According to a recent study conducted by Dutch sociologist Gerald Mollenhurst, we cycle through half of our friendships every seven years. The study's larger implications upend the idea that we carefully select and solicit who we befriend. It's so random as to seem almost cruel. Your best friendship, it turns out, may owe more to convenience than commonalities. And the clock may be ticking on it.
After surveying 1,007 people between the ages of 18-65, Mollenhurst re-interviewed them seven years later, and found that despite the friendships shucked and gained, most people counted the same number of friends in their network. But only 48% of the social network remained from seven years before, and only 30 percent had the same status.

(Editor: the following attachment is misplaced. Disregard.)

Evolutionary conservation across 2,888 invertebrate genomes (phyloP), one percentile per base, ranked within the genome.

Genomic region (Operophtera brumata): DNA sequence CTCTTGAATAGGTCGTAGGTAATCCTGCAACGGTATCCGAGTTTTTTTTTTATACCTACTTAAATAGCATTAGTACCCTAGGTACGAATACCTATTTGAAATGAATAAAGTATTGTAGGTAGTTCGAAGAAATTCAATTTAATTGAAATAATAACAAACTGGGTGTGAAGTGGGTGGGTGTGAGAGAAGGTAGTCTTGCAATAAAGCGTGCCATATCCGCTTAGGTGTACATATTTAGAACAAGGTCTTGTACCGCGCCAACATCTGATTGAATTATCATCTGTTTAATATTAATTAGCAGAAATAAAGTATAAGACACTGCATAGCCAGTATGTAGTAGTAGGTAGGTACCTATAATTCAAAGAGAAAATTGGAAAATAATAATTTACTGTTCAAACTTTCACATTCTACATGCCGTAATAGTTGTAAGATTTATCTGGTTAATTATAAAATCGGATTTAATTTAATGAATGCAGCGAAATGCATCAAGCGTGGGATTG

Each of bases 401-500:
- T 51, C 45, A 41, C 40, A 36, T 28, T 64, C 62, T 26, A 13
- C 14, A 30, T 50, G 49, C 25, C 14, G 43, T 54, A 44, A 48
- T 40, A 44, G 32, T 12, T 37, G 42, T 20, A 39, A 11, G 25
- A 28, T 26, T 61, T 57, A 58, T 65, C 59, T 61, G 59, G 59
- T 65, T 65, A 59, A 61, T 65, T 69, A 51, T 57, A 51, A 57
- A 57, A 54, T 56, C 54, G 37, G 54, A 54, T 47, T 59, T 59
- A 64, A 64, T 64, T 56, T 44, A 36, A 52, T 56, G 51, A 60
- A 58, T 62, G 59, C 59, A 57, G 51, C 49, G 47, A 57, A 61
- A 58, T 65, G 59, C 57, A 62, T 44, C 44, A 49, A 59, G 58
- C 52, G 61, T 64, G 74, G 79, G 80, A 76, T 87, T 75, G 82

Also: We draw from a limited selection of people, making new friends under the same circumstances in which we found former friends. And we find a way, however Darwinian, to make room for them.
Or, as Audrey Hepburn said to the approaching Cary Grant in "Charade": "I'm afraid I already know a great many people. Until one of them dies I couldn't possibly meet anyone else."